Eftychios A. Pnevmatikakis, Liam Paninski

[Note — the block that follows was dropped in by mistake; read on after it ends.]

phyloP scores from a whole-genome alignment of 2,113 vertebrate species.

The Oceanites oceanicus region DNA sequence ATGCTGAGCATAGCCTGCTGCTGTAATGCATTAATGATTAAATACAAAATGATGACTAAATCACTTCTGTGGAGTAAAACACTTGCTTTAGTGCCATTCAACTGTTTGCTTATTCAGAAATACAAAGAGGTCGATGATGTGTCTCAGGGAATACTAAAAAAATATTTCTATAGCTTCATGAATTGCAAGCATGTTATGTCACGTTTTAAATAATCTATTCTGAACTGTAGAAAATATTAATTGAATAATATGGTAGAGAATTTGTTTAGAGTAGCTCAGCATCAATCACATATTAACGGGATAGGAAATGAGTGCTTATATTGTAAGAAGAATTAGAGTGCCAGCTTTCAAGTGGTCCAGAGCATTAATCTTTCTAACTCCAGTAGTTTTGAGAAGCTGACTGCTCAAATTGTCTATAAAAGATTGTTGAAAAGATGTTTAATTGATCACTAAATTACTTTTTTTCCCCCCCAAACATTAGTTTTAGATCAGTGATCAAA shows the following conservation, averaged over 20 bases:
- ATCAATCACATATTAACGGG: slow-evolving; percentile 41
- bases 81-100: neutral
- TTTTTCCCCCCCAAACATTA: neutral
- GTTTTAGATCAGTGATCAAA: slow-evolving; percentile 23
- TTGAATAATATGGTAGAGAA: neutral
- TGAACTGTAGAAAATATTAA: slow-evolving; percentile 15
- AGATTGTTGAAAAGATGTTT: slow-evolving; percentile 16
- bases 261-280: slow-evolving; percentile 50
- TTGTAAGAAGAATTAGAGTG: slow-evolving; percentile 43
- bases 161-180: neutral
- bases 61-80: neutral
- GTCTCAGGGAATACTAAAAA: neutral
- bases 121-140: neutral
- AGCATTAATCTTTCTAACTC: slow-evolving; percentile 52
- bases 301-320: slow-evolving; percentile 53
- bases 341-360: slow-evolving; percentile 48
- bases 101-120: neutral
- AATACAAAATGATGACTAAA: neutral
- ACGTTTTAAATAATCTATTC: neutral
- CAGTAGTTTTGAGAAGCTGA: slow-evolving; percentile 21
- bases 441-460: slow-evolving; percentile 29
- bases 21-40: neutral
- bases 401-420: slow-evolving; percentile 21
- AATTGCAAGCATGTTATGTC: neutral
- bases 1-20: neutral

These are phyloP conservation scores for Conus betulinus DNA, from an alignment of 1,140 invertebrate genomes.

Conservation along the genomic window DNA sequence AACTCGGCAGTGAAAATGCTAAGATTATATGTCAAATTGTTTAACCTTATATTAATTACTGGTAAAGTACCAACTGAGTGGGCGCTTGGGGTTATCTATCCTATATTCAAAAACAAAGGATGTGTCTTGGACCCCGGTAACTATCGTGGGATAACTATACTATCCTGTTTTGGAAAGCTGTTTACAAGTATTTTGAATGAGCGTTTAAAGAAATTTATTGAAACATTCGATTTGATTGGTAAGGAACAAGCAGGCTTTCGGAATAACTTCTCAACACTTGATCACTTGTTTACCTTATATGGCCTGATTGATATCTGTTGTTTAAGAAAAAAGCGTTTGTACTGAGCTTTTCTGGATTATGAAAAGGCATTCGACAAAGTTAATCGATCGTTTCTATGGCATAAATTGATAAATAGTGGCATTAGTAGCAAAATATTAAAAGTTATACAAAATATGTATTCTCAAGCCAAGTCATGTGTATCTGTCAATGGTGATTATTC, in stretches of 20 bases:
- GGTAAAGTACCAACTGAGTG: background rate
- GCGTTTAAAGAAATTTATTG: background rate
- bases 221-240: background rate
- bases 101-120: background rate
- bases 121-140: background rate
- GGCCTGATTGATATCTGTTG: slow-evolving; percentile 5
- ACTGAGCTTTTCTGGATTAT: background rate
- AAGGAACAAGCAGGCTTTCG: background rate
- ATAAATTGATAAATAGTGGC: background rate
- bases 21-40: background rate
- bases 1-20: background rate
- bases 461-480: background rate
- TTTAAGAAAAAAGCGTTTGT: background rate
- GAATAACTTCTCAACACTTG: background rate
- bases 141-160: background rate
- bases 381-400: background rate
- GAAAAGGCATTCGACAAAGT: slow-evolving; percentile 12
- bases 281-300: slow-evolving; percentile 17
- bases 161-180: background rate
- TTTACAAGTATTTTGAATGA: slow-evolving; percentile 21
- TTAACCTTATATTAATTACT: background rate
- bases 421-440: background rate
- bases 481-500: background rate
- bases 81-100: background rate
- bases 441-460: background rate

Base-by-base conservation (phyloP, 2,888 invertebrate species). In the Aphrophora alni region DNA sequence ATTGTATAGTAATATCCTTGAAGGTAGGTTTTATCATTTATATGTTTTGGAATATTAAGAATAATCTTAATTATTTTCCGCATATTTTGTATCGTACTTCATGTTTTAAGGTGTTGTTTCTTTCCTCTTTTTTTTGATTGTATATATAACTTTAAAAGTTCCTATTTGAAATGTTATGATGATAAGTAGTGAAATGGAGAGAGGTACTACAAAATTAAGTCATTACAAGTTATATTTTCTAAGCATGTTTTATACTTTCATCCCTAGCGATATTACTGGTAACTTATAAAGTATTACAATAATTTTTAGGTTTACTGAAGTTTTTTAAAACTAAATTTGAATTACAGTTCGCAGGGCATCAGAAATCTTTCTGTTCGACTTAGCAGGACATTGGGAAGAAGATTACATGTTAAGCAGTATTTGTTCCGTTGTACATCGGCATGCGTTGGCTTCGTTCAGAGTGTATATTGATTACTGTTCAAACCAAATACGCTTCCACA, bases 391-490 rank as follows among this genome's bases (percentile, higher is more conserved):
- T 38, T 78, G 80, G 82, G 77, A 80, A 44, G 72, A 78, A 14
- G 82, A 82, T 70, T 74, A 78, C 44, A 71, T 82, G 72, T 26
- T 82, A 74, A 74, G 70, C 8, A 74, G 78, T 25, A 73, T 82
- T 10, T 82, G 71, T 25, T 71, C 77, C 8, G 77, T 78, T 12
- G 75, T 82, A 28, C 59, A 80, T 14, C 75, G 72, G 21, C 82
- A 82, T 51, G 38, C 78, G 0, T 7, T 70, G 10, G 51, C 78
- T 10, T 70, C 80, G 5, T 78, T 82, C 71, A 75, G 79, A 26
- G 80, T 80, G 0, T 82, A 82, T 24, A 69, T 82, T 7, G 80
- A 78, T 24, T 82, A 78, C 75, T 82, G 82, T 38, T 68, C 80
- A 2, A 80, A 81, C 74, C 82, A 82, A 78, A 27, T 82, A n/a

We propose a compressed sensing (CS) calcium imaging framework for monitoring large neuronal populations, where we image randomized projections of the spatial calcium concentration at each timestep, instead of measuring the concentration at individual locations. We develop scalable nonnegative deconvolution methods for extracting the neuronal spike time series from such observations. We also address the problem of demixing the spatial locations of the neurons using rank-penalized matrix factorization methods. By exploiting the sparsity of neural spiking we demonstrate that the number of measurements needed per timestep is significantly smaller than the total number of neurons, a result that can potentially enable imaging of larger populations at considerably faster rates compared to traditional raster-scanning techniques. Unlike traditional CS setups, our problem involves a block-diagonal sensing matrix and a non-orthogonal sparse basis that spans multiple timesteps. We study the effect of these distinctive features in a noiseless setup using recent results relating conic geometry to CS. We provide tight approximations to the number of measurements needed for perfect deconvolution for certain classes of spiking processes, and show that this number displays a phase transition," similar to phenomena observed in more standard CS settings; however, in this case the required measurement rate depends not just on the mean sparsity level but also on other details of the underlying spiking process."